Ziya Gökalp's idea of cultural hybridity
Nomer, Nedim (2017) Ziya Gökalp's idea of cultural hybridity. British Journal of Middle Eastern Studies, 44 (3). pp. 408-428. ISSN 1353-0194 (Print) 1469-3542 (Online)
This is the latest version of this item.
Official URL: http://dx.doi.org/10.1080/13530194.2016.1197820
This paper is a reflection on the distinctiveness and scope of the ideas of Ziya Gökalp (1876-1924), who played a key role in the formation of the ideology of the Turkish Republic created in 1923. Gökalp is generally cast by interpreters as a “Westernist” or “modernist” nationalist thinker, like many other thinkers in late developing societies, whose chief concern was the establishment of a modern Turkish nation-state and who, therefore, tried to combine Western knowledge with the culture of his own society. Contrary to received wisdom, I argue that Gökalp developed not just a model of modernity befitting Muslim Turks but also a distinctive general theory of social life, according to which the cultures of all societies are hybrid, i.e., blends of other (past and present) cultures. If this is correct, then Gökalp’s social thought is more than a mere specimen of late nationalist ideologies; it is applicable to all forms of social life just as much as the ideas of the European social theorists he cited.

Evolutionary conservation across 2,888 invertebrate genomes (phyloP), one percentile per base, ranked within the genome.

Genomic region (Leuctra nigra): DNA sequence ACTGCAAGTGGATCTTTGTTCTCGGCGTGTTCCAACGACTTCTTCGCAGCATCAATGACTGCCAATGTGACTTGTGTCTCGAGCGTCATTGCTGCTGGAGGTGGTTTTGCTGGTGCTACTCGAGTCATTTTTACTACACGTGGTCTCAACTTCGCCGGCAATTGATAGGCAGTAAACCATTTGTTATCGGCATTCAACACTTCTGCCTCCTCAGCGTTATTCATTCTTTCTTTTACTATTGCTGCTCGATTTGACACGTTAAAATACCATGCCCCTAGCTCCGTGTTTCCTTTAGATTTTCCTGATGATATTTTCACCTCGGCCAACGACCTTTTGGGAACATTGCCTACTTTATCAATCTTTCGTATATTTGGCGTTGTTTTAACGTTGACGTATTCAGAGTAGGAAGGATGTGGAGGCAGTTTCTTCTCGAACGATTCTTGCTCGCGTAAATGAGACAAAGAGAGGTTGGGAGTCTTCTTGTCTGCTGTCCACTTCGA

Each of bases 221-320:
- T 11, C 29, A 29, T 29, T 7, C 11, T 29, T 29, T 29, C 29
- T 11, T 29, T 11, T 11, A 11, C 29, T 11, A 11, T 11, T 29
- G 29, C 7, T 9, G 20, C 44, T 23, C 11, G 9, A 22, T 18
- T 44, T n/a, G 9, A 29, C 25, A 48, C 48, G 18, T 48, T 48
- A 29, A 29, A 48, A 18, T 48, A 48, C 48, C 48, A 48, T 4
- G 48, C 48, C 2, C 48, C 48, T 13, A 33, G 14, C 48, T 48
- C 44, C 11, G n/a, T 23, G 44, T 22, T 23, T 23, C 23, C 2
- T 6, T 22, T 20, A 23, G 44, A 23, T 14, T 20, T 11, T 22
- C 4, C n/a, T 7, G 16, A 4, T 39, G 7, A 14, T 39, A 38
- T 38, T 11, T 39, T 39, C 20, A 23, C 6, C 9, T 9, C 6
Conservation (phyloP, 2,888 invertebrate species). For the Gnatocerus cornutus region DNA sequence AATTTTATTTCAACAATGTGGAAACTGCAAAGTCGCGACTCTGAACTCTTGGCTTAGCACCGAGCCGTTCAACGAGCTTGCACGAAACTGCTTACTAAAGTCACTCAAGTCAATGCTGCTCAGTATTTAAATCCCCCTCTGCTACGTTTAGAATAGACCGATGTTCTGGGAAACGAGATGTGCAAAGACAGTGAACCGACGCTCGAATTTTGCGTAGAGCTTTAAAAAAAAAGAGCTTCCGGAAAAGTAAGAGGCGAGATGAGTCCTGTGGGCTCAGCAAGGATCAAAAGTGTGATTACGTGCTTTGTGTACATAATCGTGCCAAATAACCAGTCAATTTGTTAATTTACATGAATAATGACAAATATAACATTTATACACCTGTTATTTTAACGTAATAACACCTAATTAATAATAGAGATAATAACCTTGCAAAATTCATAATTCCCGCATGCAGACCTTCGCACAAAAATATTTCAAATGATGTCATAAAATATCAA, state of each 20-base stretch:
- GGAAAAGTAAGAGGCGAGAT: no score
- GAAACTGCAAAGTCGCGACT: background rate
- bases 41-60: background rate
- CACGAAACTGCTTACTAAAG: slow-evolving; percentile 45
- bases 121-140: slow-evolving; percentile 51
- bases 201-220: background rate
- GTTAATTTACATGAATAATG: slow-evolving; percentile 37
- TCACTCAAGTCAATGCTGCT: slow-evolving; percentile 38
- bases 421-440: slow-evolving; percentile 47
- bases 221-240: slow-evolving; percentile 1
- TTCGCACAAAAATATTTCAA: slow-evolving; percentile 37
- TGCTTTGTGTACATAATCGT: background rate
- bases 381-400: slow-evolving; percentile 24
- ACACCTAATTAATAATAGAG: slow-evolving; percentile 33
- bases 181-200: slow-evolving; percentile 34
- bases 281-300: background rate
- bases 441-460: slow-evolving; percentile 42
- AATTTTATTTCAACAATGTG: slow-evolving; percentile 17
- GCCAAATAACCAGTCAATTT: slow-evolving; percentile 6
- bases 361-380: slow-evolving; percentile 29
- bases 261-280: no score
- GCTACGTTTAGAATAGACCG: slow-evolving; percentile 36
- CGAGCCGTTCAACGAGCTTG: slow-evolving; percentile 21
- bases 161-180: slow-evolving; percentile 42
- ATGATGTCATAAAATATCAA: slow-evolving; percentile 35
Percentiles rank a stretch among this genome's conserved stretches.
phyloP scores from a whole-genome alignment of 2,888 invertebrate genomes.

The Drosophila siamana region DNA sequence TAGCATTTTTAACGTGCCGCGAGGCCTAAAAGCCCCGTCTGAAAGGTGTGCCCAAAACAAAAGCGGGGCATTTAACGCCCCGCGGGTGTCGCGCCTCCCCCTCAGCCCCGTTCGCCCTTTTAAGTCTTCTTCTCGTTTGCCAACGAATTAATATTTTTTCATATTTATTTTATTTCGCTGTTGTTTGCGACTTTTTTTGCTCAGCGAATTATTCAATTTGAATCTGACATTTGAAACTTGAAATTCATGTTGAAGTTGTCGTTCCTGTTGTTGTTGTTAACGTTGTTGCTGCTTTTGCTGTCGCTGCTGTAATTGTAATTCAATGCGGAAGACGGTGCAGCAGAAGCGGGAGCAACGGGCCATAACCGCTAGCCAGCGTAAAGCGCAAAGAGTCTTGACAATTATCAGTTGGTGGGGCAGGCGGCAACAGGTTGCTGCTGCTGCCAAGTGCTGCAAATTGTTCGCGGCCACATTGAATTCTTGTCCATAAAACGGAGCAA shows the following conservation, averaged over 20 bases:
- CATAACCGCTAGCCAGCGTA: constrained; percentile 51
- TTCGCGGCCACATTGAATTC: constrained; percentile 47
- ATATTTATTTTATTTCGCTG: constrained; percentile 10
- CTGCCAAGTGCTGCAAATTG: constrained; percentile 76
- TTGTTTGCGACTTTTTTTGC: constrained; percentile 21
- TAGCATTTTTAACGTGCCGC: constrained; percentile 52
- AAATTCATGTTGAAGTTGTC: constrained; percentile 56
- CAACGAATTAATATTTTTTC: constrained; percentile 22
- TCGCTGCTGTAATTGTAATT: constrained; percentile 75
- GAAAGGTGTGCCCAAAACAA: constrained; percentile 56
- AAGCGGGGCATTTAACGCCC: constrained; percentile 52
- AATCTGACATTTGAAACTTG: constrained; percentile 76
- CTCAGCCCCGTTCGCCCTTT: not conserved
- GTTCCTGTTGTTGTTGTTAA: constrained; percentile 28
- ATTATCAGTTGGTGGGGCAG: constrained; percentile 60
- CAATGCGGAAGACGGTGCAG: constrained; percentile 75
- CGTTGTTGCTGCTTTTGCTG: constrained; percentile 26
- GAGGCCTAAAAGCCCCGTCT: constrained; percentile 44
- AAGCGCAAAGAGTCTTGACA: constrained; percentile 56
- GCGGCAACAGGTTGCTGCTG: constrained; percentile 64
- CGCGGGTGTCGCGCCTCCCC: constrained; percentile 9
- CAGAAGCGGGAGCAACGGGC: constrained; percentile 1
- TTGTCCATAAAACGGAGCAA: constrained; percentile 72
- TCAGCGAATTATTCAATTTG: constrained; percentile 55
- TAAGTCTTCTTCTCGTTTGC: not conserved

Available Versions of this Item
Repository Staff Only: item control page